Believe it or not, in a pop culture filled with mindless reality shows and slick formula franchises, there are still a few players out there whose work offers a glimmer of hope that originality and intelligence can prevail.
Tilda Swinton is one such player.
It is heartening that at 50, her career is in red-hot mode. Her next film, We Need To Talk About Kevin just won top prize at the BFI London Film Festival. Director John Madden, the festival jury chair, stated he was "... simply bowled over... it's a sublime, uncompromising tale of the torment that can stand in the place of love."
The word "uncompromising" sounds like the perfect word to describe Tilda Swinton. She is drawn almost exclusively to smart, challenging, edgy projects, and she is utterly fearless in the roles she chooses.
In "Kevin" (which opens December 9th) she plays a mother coming to grips with the fact that her son has perpetrated a Columbine-type massacre at his school. This is the just the type of intense portrayal Swinton does best.
Even if the harrowing nature of "Kevin" puts off some viewers, one thing is certain: those who value superb acting will likely see it, because it stars Tilda Swinton.
Striking rather than beautiful, Swinton is transfixing on-screen. Watching her is like riding an express train into the inner life of her (usually) high-strung, vulnerable characters -- a decidedly unsettling but fascinating place to be.
Swinton, who'd eventually rebel against most anything safe and conventional, was born into a life of sheltered privilege. Descended from one of Scotland's oldest families, she attended Cambridge, then did a stint with the prestigious Royal Shakespeare Company, where she felt stifled and left after one year. Drawn to the avant-garde, she wanted to experiment, to pursue a more daring and provocative path as an artist.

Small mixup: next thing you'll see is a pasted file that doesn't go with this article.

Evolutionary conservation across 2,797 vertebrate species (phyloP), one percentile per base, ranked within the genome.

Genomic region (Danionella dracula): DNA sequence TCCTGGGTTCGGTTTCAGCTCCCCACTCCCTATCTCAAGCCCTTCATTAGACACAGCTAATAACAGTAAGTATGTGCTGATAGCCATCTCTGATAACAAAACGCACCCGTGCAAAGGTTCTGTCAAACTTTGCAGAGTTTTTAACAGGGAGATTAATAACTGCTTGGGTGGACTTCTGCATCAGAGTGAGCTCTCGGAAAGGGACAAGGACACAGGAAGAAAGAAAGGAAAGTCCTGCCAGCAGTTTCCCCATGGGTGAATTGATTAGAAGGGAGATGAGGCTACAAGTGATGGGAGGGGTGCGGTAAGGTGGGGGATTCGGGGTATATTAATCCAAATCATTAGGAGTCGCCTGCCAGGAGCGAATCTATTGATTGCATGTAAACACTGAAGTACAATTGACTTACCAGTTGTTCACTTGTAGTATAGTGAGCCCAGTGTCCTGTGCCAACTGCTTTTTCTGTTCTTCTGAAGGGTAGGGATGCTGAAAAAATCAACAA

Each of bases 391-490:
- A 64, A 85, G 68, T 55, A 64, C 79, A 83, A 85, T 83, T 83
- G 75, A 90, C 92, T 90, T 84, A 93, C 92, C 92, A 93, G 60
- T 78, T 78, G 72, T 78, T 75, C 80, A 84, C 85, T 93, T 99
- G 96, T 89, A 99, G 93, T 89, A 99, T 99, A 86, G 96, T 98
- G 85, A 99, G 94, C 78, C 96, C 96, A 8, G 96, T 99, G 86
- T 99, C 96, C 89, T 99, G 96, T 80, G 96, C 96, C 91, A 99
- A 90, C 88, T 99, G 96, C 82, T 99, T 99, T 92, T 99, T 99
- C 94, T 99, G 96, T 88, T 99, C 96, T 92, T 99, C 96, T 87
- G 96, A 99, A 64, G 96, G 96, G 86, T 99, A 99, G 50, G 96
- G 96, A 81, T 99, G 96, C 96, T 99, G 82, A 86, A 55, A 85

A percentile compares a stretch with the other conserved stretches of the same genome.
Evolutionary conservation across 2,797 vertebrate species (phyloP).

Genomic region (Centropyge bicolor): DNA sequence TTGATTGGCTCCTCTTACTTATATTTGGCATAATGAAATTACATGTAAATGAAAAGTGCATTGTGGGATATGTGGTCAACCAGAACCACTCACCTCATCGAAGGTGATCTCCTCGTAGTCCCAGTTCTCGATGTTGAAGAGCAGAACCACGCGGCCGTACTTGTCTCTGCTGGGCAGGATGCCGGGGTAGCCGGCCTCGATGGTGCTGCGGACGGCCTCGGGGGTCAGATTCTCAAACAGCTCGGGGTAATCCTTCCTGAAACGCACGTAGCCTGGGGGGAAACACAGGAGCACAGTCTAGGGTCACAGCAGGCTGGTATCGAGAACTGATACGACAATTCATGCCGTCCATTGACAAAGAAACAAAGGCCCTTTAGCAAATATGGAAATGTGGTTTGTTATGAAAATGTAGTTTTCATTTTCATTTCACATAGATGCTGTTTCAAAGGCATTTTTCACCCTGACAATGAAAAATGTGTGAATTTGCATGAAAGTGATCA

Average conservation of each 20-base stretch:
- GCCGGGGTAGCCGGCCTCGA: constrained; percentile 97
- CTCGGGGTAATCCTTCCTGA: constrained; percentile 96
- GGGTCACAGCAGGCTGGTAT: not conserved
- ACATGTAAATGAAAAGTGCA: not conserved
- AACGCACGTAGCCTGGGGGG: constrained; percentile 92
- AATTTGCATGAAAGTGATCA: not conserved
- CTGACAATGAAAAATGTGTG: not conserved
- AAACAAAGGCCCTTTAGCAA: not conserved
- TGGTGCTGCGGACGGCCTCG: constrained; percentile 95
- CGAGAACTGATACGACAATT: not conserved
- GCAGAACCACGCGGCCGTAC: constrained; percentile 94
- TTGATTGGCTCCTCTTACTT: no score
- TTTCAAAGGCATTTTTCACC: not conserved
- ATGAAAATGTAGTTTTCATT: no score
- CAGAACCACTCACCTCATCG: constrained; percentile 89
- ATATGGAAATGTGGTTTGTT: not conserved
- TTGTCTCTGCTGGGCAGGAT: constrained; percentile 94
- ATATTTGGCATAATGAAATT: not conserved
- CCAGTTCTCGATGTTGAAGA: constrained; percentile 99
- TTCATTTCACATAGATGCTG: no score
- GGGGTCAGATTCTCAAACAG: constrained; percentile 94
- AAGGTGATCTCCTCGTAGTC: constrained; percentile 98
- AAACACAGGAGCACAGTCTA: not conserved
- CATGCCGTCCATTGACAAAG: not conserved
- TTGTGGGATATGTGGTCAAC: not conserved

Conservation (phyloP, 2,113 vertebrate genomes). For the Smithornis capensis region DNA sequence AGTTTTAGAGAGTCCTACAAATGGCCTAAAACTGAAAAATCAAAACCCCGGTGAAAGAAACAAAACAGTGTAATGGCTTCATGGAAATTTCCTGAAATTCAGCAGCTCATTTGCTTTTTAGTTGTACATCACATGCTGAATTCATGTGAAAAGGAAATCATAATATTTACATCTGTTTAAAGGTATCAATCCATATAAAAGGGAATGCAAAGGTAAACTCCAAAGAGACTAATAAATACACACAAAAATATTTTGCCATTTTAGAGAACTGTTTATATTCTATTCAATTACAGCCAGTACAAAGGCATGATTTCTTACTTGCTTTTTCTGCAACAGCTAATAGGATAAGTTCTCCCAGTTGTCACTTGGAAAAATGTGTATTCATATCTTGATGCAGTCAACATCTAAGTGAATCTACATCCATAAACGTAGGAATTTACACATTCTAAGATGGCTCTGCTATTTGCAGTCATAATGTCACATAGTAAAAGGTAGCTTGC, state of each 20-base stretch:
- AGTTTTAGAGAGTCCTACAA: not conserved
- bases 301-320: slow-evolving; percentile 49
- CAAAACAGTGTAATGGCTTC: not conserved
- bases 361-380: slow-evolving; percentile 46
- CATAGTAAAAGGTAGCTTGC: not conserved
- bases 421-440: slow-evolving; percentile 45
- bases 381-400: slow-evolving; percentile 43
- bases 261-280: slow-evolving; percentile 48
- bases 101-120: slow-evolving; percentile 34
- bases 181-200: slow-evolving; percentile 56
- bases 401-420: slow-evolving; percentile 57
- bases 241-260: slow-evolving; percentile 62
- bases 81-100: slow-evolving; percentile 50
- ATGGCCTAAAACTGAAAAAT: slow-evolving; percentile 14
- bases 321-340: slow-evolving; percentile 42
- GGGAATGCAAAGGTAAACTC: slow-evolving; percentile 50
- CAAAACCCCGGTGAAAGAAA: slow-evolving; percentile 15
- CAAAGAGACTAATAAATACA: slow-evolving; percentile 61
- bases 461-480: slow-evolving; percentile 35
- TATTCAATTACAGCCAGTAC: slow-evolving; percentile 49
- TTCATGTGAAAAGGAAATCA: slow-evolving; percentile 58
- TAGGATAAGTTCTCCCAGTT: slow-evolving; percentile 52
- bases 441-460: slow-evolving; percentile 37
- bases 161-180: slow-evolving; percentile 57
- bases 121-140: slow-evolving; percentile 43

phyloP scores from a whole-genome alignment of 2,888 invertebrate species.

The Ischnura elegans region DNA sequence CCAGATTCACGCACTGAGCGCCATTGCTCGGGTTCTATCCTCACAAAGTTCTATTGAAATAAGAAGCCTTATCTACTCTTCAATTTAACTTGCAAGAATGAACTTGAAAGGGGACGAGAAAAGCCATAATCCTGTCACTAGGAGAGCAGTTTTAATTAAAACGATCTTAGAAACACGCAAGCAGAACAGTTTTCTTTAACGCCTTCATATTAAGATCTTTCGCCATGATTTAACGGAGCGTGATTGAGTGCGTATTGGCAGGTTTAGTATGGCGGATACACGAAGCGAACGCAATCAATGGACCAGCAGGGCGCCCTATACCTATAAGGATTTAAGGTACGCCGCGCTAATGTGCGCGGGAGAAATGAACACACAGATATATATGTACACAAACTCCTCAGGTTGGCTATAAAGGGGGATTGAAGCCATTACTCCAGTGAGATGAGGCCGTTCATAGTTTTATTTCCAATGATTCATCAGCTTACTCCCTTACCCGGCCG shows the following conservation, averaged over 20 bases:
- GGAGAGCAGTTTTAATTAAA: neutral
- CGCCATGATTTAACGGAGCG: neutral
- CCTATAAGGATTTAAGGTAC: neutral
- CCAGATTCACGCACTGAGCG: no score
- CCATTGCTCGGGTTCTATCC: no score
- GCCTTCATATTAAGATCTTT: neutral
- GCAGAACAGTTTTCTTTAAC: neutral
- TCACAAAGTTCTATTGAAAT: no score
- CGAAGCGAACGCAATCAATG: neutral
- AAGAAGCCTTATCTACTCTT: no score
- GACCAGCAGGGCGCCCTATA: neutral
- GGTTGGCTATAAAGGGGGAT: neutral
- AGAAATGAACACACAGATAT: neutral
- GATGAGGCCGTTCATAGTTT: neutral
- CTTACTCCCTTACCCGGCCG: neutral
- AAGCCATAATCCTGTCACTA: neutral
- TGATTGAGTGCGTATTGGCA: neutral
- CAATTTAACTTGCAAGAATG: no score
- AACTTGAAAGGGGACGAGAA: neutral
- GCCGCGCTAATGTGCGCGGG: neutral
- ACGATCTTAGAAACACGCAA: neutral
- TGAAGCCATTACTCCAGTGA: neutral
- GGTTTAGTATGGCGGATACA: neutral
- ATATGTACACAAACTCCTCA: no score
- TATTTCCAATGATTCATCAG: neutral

Though trained in the theatre, Swinton was increasingly drawn to film, and a fateful meeting with British director Derek Jarman in the mid-eighties proved pivotal. She would maintain a close working relationship with him, appearing in seven of his productions, until Jarman succumbed to AIDS in 1994.
Still, it was the film Orlando (1992), her gender-bending collaboration with writer/director Sally Potter, that launched her internationally. She has barely looked back since.
True, Swinton's work is not for everyone, certainly not those addicted to "light entertainment." But if you like your movies dark and deep, this is one amazing actress who always delivers the goods, and never sells out.
Orlando (1992)- Young Orlando (Swinton) is an English nobleman living an idle life in the early 1600s. After a visit from Queen Elizabeth (Quentin Crisp) leaves him unexpectedly immortal, his life stretches out endlessly before him, allowing for adventures far beyond the reach of imagination. After stints as a poet, ambassador and erstwhile lover of Russian royalty, he switches genders and continues journeying, but from a decidedly feminine perspective. His/her lifelong quest is to discover the purest, most powerful love; that search spans centuries and continents in this adaptation of Virginia Woolf's famous novel. Swinton's breakthrough turn as the androgynous Orlando is reason enough to see this daringly original film. Sally Potter's adaptation is playful, intelligent and witty -- she takes us through the centuries, but we're never lost, and she always makes time for humorous asides. Academy Award-nominated for its lush production design and costumes, this swooning romance manages to engage the mind as well as the eye. Indeed, Orlando is what all literary adaptations should aspire to be.